13. I may gain a prescriptive right with the passage of time, in a way that complicates but does not undermine the general point here.

14. I put to one side complications concerning tortuous interference with contract. I hope to explore these issues elsewhere.

15. Perhaps some less attractive conception of justice carries with it a different understanding of responsibility that nonetheless incorporates norms in a similar way, so that, for example, a serf is responsible for the consequences if he violates norms of fealty. I do not explore that possibility here, because my concern is with the relation between justice and responsibility, not that between injustice and responsibility.

16. Anscombe, G.E.M., “Modern Moral Philosophy” in The Collected Philosophical Papers of G.E.M. Anscombe, Vol. 3: Ethics, Religion, and Politics (Oxford: B. Blackwell, 1981) Minneapolis, MN: University of Minnesota Press, 1981.) 26 at 3536.Google Scholar

17. Hart, H.L.A., Punishment and Responsibility (Oxford: Oxford University Press, 1970) at 152.Google Scholar

18. For another example of an account that is normative in this sense, see Wallace, R. Jay, Responsibility and the Moral Sentiments (Cambridge, MA: Harvard University Press, 1994.Google Scholar) In political philosophy, the account of responsibility implicit in Locke’s discussions of consent property, and slavery, (discussed below) can be read as incorporating norms determining whether someone had a fair chance. More recently, G.A. Cohen’s view of responsibility, discussed below, can be read as an application of Hart’s approach, although Cohen himself sees the question of responsibility as leading political philosophy into the question of free will. See Cohen, , “On The Currency of Egalitarian Justice” (1989) 99 Ethics 906 at 934.Google Scholar

19. The capacities relevant to the reciprocity conception all concern the ability to bring one’s conduct into conformity with the norms of conduct that the reciprocity conception incorporates. A person is not responsible for what she does while sleepwalking, and the reciprocity conception carves out narrow exemptions for those who, because of age or disability, cannot be guided by particular norms of conduct. These exemptions do not represent the intrusion of considerations about agency into the reciprocity conception. Instead, they reflect the reciprocity conception’s focus on norms governing the ways people treat each other.

20. Thin versions of the agency conception can accommodate responsibility for such consequences, but only at the cost of supposing that a person is accountable for all of the consequences of his actions.

21. I explain the role of institutions in making the demands of justice determinate in “Authority and Coercion” supra note 11.

22. See Aristotle, , Nicomachean Ethics, trans by. Crisp, Roger (Cambridge: Cambridge University Press, 2000)CrossRefGoogle Scholar; Stone, Martin, “The Significance of Doing and Suffering” in Postema, Gerald ed., Philosophy and the Law of Torts (Cambridge: Cambridge University Press, 2001) 131.CrossRefGoogle Scholar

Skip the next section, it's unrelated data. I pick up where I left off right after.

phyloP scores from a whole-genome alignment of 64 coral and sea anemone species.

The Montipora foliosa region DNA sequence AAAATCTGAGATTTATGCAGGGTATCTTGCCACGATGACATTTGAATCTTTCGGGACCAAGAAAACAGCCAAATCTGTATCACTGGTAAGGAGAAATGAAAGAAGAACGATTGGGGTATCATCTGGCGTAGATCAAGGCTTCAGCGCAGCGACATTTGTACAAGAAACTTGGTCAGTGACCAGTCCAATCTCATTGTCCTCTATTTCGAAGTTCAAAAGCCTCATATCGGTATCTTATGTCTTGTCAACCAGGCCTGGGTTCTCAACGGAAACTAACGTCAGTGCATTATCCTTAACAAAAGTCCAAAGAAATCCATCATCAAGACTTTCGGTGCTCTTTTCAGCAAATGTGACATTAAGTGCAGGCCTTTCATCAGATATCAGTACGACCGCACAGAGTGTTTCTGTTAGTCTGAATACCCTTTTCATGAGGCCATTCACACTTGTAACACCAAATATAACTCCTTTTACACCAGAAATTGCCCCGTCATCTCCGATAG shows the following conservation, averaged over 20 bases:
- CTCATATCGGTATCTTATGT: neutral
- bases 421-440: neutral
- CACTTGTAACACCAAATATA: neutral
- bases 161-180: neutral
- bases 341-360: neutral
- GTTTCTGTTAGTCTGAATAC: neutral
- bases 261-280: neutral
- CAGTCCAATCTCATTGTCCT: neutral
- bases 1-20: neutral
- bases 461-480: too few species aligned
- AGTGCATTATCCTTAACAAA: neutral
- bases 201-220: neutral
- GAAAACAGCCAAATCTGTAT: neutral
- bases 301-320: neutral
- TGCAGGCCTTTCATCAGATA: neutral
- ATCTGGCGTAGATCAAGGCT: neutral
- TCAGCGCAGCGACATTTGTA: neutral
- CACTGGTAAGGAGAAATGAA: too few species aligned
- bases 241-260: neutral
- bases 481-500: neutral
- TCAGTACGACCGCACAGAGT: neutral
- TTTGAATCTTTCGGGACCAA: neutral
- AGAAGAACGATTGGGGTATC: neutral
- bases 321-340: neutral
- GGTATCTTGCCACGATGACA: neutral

23. Some defenders of distributive justice have doubted that corrective justice makes sense, because it leaves so much to luck. See, for example, Waldron, Jeremy, “Moments of Carelessness and Massive Loss” in Owen, David, ed., Philosophical Foundations of Tort Law (Oxford: Oxford University Press, 1995) 387.Google Scholar I respond to Waldron’s and similar objections in Equality, Responsibility and the Law (Cambridge: Cambridge University Press, 1999) ch. 3.

24. Here as in other legal contexts, one can have a duty that one lacks the capacity to fulfil. If I owe you a hundred dollars, I owe you the money, even if I have difficulty paying. The reciprocity conception explains the foreseeability requirement in terms of the idea that there cannot be a duty that nobody could fulfill, because nothing would count as fulfilling it.

25. There are two apparent exceptions to the foreseeability requirement. One is the so called “thin skull rule”, which holds an injurer liable if what would have been a minor injury for most people turns out to be a severe one because of some preexisting condition of the plaintiff. It is only an apparent exception, however, because an injurer is always liable for the full extent of an injury provided that injuries of that type were foreseeable. If the injurer had a duty to avoid that type of injury; its unforeseen extent just is the injury he was supposed to avoid. The other apparent exception is fraud. Kant says that the person who tells a lie is “responsible for its consequences … however unforeseen they may have been.” See “On a Supposed Right to Lie From Philanthropy” in Practical Philosophy, supra note 10 at 613. That most unKantian British judge, Lord|Denning, says that “it does not lie in the mouth” of the fraud to complain that he could not have foreseen what the dupe would do in response to his lie. Doyle v. Olby (Ironmongers) Ltd. and others [1969] 2 Q.B. 158 at 167 (C.A.). Here too the exception is only apparent. While he cannot foresee what the dupe will do in response, the one thing the fraud can foresee is that his dupe will act on the belief he has induced in him. As a result, he cannot complain that the actions taken were unforeseeable, because those actions just are the injury he had a duty to avoid.